I don't think that I am stepping out onto a particularly fragile limb when I say that Mindjammer is one of the best original science fiction settings to be created in the contemporary era. It also isn't much of a risk to that that the setting, and the games attached to it, isn't as well known as it could be. We're facing a resurgence in science fiction, and science fantasy, gaming right now, and Mindjammer should be a game that you check out as you are looking for things to scratch that science fiction itch.
Right now, Mindjammer is available in a couple of flavors: the original Fate-based rules, and the newer Traveller-based game (using the most recent version of the Traveller rules published by Mongoose Publishing). While the Fate-based is one of my favorite implementations of the Fate Core rules, in this column I am going to focus more on the more recent Traveller rules version of the game.
The Mindjammer Traveller edition is co-designed by Mindjammer creator Sarah Newton, and ENnie Award winning designer John Snead. When I picked up the Traveller edition, I thought that the game would have an enormous hurdle to pass over because the original Fate-based version was so good. I had faith in the designers that paid off in this game.
I've played Traveller in a number of flavors, from Classic to the newer Mongoose version of the game. The game has a simplicity to it that has contributed greatly to its longevity. The system is robust, provided that you character survives character creation, and the Mongoose version of the game offers some "upgrades" to the system that gives it more appeal to contemporary gamers. If the game has a flaw, it is the fact that it is enmeshed in a particular flavor of space opera science fiction, a flavor that was especially popular in the 60s and 70s. In my attempts, Traveller could get creaky in more contemporary styles of science fiction like cyberpunk and transhumanistic fiction. This was the problem that I thought that Mindjammer would run into.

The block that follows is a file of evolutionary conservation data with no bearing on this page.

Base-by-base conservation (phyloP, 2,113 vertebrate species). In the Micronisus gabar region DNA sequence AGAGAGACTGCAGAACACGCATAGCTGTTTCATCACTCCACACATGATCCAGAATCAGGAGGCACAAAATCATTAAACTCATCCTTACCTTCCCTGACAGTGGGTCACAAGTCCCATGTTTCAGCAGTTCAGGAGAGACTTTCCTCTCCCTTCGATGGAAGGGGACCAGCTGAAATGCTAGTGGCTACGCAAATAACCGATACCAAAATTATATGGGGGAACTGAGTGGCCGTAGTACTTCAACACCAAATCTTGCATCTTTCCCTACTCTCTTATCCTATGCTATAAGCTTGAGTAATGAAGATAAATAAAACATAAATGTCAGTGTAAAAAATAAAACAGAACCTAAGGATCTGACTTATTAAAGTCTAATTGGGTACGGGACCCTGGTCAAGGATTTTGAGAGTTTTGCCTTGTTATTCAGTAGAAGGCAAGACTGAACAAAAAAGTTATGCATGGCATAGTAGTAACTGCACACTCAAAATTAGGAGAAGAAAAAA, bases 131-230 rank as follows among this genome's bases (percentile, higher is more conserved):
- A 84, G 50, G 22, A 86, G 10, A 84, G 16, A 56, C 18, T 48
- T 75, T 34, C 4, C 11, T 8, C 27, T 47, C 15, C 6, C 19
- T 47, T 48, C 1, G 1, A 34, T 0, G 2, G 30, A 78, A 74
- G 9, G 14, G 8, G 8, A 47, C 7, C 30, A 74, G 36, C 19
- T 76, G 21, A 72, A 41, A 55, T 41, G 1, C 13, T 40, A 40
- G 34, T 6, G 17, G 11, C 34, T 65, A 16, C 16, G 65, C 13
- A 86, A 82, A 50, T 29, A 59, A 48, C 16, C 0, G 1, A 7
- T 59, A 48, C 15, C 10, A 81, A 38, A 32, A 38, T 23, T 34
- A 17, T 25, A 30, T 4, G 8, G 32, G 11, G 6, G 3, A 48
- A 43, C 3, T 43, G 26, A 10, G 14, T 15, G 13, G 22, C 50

But the game bore out that, in the hands of creative and talented designers who are well-versed in the tropes of the genre, you could craft a solid transhumant science fiction game using the Traveller ruleset.
Mindjammer Traveller has the options that Traveller players are used to, and augments them with options for characters who are "vegetable intelligences," cephalopods, large scale synthetic beings like starship sentiences or corpuses (sentient buildings sometimes used by corporations), and a number of hominid species unique to the setting. These rules are supported by a robust system of traits, advantages and flaws that allow for a great deal of customization of your characters. These later traits are built off of the existing rules within the Traveller game itself. These new traits use the same rules that you would use for building animals and other creatures within the game.
One thing that Mindjammer assumes is that characters will be much, much longer lived. With the advances in cybernetic and genetic science that is a part of the setting, people live much longer than they would, even in a more "normal" science fiction setting, like that of the baseline of Traveller. Characters in Mindjammer measure their lives in hundred, or thousands, of years, so the career system of Traveller has been modified to take this into consideration. Your Mindjammer Traveller characters will have a less likely chance of "aging out" of careers than in baseline Traveller. In fact the Mindjammer careers mostly have longevity packages written into them that will make the characters longer lived.